When you know someone before you read their book there is always a sense of intrigue. Is it going to reflect the personality of the person you think you know? Is it going to match your expectations?
I know Tim Atkinson via his blog, Bringing up Charlie, which I had started reading before I knew that we lived fairly close to each other and had mutual friends. I eventually met him when we unexpectedly occupied adjoining mobile homes on a campsite in France. When we greeted each other I was in pyjamas, holding a mug of tea, with my hair sticking up: he was in his shorts holding hands with Charlie. Despite the awkward start, Tim proved to be just as I expected: an intelligent, warm, genial man.
I bought Tim’s book a few weeks ago, at the same time as purchasing Tiny Acorns from Dotterel Press. Although I had not contributed to the anthology, I had helped to proofread it and felt I had part-ownership of the venture, albeit a very small one.
On the surface, Writing Therapy wouldn’t be the type of novel I would be particularly drawn to as I have become lazy with my reading choices of late, preferring to pick a book from the bestseller lists so that I have the nod of the masses to narrow my search. This book looked as if it might be hard work. On the back cover it states:
“Can you ‘write’ yourself well? And if you don’t like the story life has written for you, can you really change it? Is it possible to re-write the past?”
It didn’t sound as if it would be an easy read or a particularly happy one. However it did sound intriguing and, for heaven’s sake, surely I can knuckle down and tackle something out of the ordinary: give my brain cells a bit of a work out?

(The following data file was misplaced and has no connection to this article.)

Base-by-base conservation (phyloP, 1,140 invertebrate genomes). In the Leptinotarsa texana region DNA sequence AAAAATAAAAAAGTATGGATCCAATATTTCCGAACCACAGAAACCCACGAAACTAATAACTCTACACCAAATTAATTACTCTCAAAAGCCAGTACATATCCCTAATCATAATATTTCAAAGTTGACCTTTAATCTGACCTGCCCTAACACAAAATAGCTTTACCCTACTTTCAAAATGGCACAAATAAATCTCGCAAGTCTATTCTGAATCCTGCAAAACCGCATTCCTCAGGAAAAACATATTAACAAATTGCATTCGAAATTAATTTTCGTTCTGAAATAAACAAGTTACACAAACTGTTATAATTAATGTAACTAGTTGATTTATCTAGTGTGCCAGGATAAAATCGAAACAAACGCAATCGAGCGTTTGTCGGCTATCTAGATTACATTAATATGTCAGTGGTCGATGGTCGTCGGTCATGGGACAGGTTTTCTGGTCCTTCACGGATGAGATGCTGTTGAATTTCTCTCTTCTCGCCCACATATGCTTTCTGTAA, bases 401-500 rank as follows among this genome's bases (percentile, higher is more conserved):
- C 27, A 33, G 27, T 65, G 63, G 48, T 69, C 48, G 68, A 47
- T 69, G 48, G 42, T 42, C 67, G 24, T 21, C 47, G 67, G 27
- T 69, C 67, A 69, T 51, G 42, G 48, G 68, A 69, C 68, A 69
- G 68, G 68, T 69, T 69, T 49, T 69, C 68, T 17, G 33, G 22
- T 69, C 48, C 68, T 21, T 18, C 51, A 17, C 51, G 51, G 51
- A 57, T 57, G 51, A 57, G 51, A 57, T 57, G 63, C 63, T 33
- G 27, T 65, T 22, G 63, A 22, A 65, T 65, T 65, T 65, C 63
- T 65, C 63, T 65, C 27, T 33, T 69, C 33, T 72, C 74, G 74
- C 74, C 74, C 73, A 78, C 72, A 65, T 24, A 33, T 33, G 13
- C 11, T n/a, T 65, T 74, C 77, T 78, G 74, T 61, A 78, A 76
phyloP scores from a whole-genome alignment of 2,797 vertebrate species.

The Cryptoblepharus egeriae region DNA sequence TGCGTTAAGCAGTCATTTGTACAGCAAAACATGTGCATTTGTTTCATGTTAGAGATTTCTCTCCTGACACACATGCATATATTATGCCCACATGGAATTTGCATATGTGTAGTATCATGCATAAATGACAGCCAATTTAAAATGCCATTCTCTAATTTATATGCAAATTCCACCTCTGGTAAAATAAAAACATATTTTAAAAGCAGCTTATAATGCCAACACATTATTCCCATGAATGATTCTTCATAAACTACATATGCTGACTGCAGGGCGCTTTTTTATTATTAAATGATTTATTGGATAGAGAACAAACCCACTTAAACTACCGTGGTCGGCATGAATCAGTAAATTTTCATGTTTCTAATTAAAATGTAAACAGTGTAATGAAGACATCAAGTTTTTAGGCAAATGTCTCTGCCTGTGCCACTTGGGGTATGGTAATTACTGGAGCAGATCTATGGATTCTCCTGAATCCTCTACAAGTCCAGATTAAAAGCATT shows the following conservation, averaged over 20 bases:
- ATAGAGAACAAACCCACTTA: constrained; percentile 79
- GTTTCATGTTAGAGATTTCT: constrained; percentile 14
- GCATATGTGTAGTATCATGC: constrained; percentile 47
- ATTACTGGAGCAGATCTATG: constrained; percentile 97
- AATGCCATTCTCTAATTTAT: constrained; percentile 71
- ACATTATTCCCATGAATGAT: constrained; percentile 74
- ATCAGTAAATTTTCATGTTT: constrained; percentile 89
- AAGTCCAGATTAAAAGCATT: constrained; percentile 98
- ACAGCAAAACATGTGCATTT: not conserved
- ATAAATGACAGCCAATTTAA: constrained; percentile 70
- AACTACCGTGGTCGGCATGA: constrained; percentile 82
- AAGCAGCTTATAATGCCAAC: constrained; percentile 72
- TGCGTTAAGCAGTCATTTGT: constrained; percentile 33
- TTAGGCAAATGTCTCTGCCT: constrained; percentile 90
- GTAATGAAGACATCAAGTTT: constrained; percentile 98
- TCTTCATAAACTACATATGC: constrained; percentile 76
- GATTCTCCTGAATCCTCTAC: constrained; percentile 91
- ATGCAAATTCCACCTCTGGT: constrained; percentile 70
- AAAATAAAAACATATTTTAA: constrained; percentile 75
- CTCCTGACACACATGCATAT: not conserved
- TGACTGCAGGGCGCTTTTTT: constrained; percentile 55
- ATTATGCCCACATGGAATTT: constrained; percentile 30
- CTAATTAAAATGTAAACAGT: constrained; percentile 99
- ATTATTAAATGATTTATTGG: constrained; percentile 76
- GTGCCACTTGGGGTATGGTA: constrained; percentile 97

The book is about Frances Nolan, a young girl receiving treatment for mental illness, who takes up writing therapy, alongside more traditional psychiatric methods, as a way of finding a solution to her problems. The narrator is Frances, so immediately the style of writing was different to what I was expecting. It wasn’t Tim telling the story using his language, it was an adolescent girl, making tentative steps into the world of writing using her own words.
Once I had accepted the voice of the book, the challenge was then to believe in Frances. This is where the role I usually have as a reader was turned on its head. Frances is writing part biography and part fiction, exploring her past and present in order to face her future. I found this challenged my perception of ‘believing’ a narrator. What was real? What was fantasy? Was her real name Frances or was she really Sophie?
The characters around her, brilliantly described, helped me to place Frances/Sophie in her environment and I found I was rooting for the heroes of the piece, particularly Will, whose caring, foward-looking approach helped our girl find her way out of the darkness.
This is an arresting novel, constantly challenging yet, in its own way, simply written in a young girl’s frightened, traumatised voice. Underlying the story, it also examines the process of writing itself; how to put ideas onto the page and into some kind of structure. The plot develops as the author discovers how to put her thoughts into words.
A very clever concept and an enjoyable read with some mind-gymnastics thrown in for good measure. It may leave you with some questions unanswered but it won’t leave you.